(Bloomberg) -- China moved to limit the drop in the yuan by cutting the amount of money that banks need to have in reserve for their foreign currency holdings.
The move came after the yuan dropped to the lowest level against the dollar in 17 months in reaction to a small but growing Covid-19 outbreak in Beijing. Financial institutions will need to hold 8% of their foreign exchange in reserve starting May 15, the central bank said in a statement Monday, lower than the current level of 9%.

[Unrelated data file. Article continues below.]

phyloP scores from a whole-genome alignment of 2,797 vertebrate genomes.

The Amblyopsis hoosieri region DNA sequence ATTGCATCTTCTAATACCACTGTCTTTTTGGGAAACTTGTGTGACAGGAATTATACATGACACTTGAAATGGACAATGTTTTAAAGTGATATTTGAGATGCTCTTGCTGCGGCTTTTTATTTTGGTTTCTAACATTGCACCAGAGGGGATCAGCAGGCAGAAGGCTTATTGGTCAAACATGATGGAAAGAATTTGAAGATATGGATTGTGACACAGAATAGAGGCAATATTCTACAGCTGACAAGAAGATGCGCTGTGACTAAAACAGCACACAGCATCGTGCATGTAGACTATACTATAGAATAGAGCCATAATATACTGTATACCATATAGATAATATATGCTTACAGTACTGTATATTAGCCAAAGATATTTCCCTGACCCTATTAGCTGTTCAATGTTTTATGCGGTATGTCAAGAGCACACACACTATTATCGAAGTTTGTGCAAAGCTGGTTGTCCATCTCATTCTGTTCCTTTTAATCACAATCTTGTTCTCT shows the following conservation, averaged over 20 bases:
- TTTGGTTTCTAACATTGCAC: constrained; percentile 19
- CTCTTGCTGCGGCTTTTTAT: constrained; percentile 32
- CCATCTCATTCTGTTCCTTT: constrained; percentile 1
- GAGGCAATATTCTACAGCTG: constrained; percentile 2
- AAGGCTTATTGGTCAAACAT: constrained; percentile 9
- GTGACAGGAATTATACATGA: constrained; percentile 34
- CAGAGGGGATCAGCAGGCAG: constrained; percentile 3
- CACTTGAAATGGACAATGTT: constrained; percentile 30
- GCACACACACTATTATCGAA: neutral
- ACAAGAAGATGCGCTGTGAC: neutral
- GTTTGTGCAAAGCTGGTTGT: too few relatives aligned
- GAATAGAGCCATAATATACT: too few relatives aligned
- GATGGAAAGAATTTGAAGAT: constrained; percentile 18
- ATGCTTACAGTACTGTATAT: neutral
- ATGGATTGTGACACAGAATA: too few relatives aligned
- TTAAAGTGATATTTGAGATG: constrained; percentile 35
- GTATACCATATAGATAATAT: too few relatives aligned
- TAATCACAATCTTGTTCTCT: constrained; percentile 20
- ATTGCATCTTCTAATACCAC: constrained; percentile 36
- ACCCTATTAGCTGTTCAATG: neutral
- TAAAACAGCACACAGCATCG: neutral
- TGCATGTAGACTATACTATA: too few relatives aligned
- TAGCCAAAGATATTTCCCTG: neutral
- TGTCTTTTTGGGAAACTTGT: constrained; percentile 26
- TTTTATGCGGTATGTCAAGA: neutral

Read more: Yuan Plunges 1% for Second Day as China Covid Outbreak Worsens
The cut is aimed at “increasing banks’ capabilities of forex fund use” and will help liquidity management, the People’s Bank of China said in the statement. The change would increase the supply of dollars and other currencies onshore and relieve the yuan’s weakness.
This follows two hikes last year when the central bank was trying to limit a strong currency, the opposite of the situation now. The offshore yuan narrowed its loss to 0.7% from 1.3% earlier in the day and was trading at 6.5711 to the dollar after the announcement.
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